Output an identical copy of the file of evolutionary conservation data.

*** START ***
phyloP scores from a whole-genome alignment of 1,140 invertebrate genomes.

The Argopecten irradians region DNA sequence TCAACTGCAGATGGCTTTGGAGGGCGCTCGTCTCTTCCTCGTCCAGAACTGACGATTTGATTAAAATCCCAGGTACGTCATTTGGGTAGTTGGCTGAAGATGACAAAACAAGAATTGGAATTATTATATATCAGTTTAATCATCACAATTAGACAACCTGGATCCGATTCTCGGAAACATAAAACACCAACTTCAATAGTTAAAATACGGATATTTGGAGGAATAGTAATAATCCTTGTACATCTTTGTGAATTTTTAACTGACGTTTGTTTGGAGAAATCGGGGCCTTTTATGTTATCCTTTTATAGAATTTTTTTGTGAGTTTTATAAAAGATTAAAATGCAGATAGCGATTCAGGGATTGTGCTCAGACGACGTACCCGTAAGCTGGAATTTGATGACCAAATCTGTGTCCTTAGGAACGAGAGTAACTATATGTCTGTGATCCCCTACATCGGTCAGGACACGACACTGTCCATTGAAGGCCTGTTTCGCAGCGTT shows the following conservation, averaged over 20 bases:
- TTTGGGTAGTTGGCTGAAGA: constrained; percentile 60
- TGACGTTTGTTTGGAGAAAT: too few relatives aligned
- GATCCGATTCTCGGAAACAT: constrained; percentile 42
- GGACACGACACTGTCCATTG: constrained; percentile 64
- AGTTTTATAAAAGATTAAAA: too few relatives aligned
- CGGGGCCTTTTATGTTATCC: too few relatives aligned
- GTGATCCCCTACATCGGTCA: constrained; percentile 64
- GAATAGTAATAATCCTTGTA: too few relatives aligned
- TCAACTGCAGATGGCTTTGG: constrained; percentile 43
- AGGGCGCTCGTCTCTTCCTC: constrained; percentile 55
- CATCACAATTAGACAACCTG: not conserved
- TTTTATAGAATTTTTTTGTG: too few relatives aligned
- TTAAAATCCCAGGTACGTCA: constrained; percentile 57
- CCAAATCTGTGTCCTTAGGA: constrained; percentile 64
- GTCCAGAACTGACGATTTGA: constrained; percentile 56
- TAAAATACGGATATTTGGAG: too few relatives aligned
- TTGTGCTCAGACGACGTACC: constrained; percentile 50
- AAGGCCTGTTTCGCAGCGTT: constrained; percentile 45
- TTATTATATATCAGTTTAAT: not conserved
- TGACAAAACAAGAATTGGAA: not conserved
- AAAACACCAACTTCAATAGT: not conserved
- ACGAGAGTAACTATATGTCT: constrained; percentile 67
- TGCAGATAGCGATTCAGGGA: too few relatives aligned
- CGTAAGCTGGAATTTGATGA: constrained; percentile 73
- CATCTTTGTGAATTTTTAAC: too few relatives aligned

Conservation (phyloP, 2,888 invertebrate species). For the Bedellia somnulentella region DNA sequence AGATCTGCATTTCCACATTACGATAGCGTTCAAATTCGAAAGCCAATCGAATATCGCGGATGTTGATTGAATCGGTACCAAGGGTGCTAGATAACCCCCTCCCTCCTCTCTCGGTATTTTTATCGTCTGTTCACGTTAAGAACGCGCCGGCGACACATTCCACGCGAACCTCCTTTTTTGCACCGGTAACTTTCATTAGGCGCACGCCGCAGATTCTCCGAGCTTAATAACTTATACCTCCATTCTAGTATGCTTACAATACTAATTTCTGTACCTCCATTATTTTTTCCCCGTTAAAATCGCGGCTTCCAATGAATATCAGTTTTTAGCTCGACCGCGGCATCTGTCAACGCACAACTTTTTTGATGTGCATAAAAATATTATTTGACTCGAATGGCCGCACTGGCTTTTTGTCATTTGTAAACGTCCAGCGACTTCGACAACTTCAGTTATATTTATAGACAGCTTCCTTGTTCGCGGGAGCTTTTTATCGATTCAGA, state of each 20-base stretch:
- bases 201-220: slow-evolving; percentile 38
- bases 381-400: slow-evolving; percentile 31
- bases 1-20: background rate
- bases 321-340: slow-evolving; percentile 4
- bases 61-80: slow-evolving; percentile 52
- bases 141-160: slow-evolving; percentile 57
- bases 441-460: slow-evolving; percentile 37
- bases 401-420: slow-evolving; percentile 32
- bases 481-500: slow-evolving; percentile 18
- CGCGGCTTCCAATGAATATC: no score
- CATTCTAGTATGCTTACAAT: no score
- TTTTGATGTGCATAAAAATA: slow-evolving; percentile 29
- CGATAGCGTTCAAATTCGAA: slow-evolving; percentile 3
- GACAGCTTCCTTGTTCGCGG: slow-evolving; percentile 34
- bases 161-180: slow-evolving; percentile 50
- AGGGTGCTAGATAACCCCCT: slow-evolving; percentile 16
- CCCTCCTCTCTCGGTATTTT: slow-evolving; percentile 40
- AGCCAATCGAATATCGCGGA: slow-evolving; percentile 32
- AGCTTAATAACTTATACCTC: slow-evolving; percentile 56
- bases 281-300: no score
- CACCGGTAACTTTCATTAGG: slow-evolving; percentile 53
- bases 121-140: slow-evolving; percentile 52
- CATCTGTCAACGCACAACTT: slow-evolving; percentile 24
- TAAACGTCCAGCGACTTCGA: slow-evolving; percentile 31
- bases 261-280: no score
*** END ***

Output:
phyloP scores from a whole-genome alignment of 1,140 invertebrate genomes.

The Argopecten irradians region DNA sequence TCAACTGCAGATGGCTTTGGAGGGCGCTCGTCTCTTCCTCGTCCAGAACTGACGATTTGATTAAAATCCCAGGTACGTCATTTGGGTAGTTGGCTGAAGATGACAAAACAAGAATTGGAATTATTATATATCAGTTTAATCATCACAATTAGACAACCTGGATCCGATTCTCGGAAACATAAAACACCAACTTCAATAGTTAAAATACGGATATTTGGAGGAATAGTAATAATCCTTGTACATCTTTGTGAATTTTTAACTGACGTTTGTTTGGAGAAATCGGGGCCTTTTATGTTATCCTTTTATAGAATTTTTTTGTGAGTTTTATAAAAGATTAAAATGCAGATAGCGATTCAGGGATTGTGCTCAGACGACGTACCCGTAAGCTGGAATTTGATGACCAAATCTGTGTCCTTAGGAACGAGAGTAACTATATGTCTGTGATCCCCTACATCGGTCAGGACACGACACTGTCCATTGAAGGCCTGTTTCGCAGCGTT shows the following conservation, averaged over 20 bases:
- TTTGGGTAGTTGGCTGAAGA: constrained; percentile 60
- TGACGTTTGTTTGGAGAAAT: too few relatives aligned
- GATCCGATTCTCGGAAACAT: constrained; percentile 42
- GGACACGACACTGTCCATTG: constrained; percentile 64
- AGTTTTATAAAAGATTAAAA: too few relatives aligned
- CGGGGCCTTTTATGTTATCC: too few relatives aligned
- GTGATCCCCTACATCGGTCA: constrained; percentile 64
- GAATAGTAATAATCCTTGTA: too few relatives aligned
- TCAACTGCAGATGGCTTTGG: constrained; percentile 43
- AGGGCGCTCGTCTCTTCCTC: constrained; percentile 55
- CATCACAATTAGACAACCTG: not conserved
- TTTTATAGAATTTTTTTGTG: too few relatives aligned
- TTAAAATCCCAGGTACGTCA: constrained; percentile 57
- CCAAATCTGTGTCCTTAGGA: constrained; percentile 64
- GTCCAGAACTGACGATTTGA: constrained; percentile 56
- TAAAATACGGATATTTGGAG: too few relatives aligned
- TTGTGCTCAGACGACGTACC: constrained; percentile 50
- AAGGCCTGTTTCGCAGCGTT: constrained; percentile 45
- TTATTATATATCAGTTTAAT: not conserved
- TGACAAAACAAGAATTGGAA: not conserved
- AAAACACCAACTTCAATAGT: not conserved
- ACGAGAGTAACTATATGTCT: constrained; percentile 67
- TGCAGATAGCGATTCAGGGA: too few relatives aligned
- CGTAAGCTGGAATTTGATGA: constrained; percentile 73
- CATCTTTGTGAATTTTTAAC: too few relatives aligned

Conservation (phyloP, 2,888 invertebrate species). For the Bedellia somnulentella region DNA sequence AGATCTGCATTTCCACATTACGATAGCGTTCAAATTCGAAAGCCAATCGAATATCGCGGATGTTGATTGAATCGGTACCAAGGGTGCTAGATAACCCCCTCCCTCCTCTCTCGGTATTTTTATCGTCTGTTCACGTTAAGAACGCGCCGGCGACACATTCCACGCGAACCTCCTTTTTTGCACCGGTAACTTTCATTAGGCGCACGCCGCAGATTCTCCGAGCTTAATAACTTATACCTCCATTCTAGTATGCTTACAATACTAATTTCTGTACCTCCATTATTTTTTCCCCGTTAAAATCGCGGCTTCCAATGAATATCAGTTTTTAGCTCGACCGCGGCATCTGTCAACGCACAACTTTTTTGATGTGCATAAAAATATTATTTGACTCGAATGGCCGCACTGGCTTTTTGTCATTTGTAAACGTCCAGCGACTTCGACAACTTCAGTTATATTTATAGACAGCTTCCTTGTTCGCGGGAGCTTTTTATCGATTCAGA, state of each 20-base stretch:
- bases 201-220: slow-evolving; percentile 38
- bases 381-400: slow-evolving; percentile 31
- bases 1-20: background rate
- bases 321-340: slow-evolving; percentile 4
- bases 61-80: slow-evolving; percentile 52
- bases 141-160: slow-evolving; percentile 57
- bases 441-460: slow-evolving; percentile 37
- bases 401-420: slow-evolving; percentile 32
- bases 481-500: slow-evolving; percentile 18
- CGCGGCTTCCAATGAATATC: no score
- CATTCTAGTATGCTTACAAT: no score
- TTTTGATGTGCATAAAAATA: slow-evolving; percentile 29
- CGATAGCGTTCAAATTCGAA: slow-evolving; percentile 3
- GACAGCTTCCTTGTTCGCGG: slow-evolving; percentile 34
- bases 161-180: slow-evolving; percentile 50
- AGGGTGCTAGATAACCCCCT: slow-evolving; percentile 16
- CCCTCCTCTCTCGGTATTTT: slow-evolving; percentile 40
- AGCCAATCGAATATCGCGGA: slow-evolving; percentile 32
- AGCTTAATAACTTATACCTC: slow-evolving; percentile 56
- bases 281-300: no score
- CACCGGTAACTTTCATTAGG: slow-evolving; percentile 53
- bases 121-140: slow-evolving; percentile 52
- CATCTGTCAACGCACAACTT: slow-evolving; percentile 24
- TAAACGTCCAGCGACTTCGA: slow-evolving; percentile 31
- bases 261-280: no score